The British Open of rackets, one of the world’s fastest ball games was decided at Hammersmith’s Queen’s Club last week.
World champions Tom Billings and Richard Owen beat Ben Cawston and Mike Bailey four games to love in a best of seven rackets match at the Hammersmith sports club.
Rackets, the centuries old predecessor to tennis and squash, is played on a large indoor concrete court with specially made wooden rackets and a small white ball which can travel up to 185 miles per hour.
Owen said: “As newly crowned world champions, it’s good to make a little statement and show that we are the side to beat following November.
“It was nice to take on everyone with that added pressure and still be able to deliver.”
Owen and Billings’ win signalled their fourth British Open Doubles title over ten years after two seasons of play affected by the Covid-19 pandemic.
And the first British Open Doubles final since 2019 saw the world champions dominate in a closely contested match, with Owen and Billings’ strength and consistency proving too much for Bailey and Cawston.
The opening game of the first British Open Doubles final since 2019 saw the pair serve to hold onto the game after a great start from reliable Bailey and some moments of brilliance from Cawston led the game to a set to five at 13-13.
After a ten minute game of pure serving dominance from Owen to win 15-0, Cawston came roaring back in the third game with moments of lingering mastery and finesse, ultimately losing 15-10.
The fourth and final game began with bouts of serving runs from both sides, and eventually led to a close battle in a set to five at 13 all, with Billings and Owen prevailing to win the match 4-0.
Owen said: “They’re both very different players you’ve got more reliable Bailey and some moments of brilliance from Cawston.
“They’re both capable of hitting winners from everywhere in the court so you’ve just got to steady yourself in the tough points and periods of the match when they’re clocking points.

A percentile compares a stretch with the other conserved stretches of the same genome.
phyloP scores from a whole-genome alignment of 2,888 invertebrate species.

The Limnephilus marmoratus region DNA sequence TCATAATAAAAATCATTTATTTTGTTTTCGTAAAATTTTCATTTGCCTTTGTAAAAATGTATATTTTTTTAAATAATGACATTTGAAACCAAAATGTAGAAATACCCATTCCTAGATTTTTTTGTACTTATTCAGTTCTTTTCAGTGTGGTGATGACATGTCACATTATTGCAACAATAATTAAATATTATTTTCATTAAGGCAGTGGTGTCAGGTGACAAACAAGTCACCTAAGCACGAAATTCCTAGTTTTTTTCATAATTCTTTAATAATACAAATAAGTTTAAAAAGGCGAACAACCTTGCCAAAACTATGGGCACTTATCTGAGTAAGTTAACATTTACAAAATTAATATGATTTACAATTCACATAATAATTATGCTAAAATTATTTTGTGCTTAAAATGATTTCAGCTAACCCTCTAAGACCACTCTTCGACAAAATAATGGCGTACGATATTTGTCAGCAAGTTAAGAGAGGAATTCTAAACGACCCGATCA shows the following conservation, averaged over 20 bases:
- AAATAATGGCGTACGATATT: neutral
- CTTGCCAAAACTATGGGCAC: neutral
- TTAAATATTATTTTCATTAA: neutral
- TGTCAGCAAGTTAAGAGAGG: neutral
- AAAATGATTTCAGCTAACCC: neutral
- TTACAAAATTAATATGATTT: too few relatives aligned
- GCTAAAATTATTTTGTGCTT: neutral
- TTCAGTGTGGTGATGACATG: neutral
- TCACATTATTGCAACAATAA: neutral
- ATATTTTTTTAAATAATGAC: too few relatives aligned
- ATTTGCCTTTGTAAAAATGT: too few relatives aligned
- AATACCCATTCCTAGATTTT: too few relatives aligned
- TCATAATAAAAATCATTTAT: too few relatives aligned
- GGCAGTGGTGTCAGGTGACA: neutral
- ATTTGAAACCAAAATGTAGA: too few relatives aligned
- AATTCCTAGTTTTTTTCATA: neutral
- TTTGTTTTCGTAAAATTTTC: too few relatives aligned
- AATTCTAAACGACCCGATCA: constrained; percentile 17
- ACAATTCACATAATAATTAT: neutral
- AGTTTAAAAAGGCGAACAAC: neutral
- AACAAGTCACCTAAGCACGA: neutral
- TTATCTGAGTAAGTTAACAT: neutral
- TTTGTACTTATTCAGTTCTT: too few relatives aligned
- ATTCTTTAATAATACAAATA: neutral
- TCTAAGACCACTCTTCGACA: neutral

“They’re fierce competitors so we had that one purely uncomfortable game and everything else we had to be at the top of our level.”
The first British Open Doubles tournament for three years also brought some new partnerships in finalists Ben Cawston and Mike Bailey and semi-finalists Alex Duncliffe-Vines and Alex Titchener-Barrett.
Owen said: “We played against quite a few nearly formed partnerships and that seven or eight years of playing together probably shone through.
“Looking back at the tournament we handled the big points quite well.”
Scarcely modified from its origins, the game of rackets is played at over 12 courts in the UK, with Queen’s Club acting as a headquarters for the sport by hosting the most prestigious tournaments.
A once dying sport, plagued by high expenses and low take-up, rackets is now growing again for both the men and the ladies game.
Brown Advisory Vice Chairman Peter Mallinson said: “I think you will all agree this is not just the fastest ball game in the world but the most exciting.
“I know some people here in the gallery may not have watched rackets before and I think they will all agree this has been a wonderful introduction.
“We have put rackets back up on the agenda and long may it continue.”
After the two hour match, Billings dedicated his winning speech to Andrina Webb, a beloved T&RA membership secretary who passed away last month.
He said: “There is someone missing today who was an incredible supporter for the rackets community.”
The cousin of Kent wicketkeeper Sam Billings is a dominating force in rackets, currently holding both the British Open Singles title and the World Singles title, as well as World Doubles with Owen.
He said: “Thank you for today guys, it was a hell of a game, tough match.
“It was a joy to play with you, so thank you to everyone.”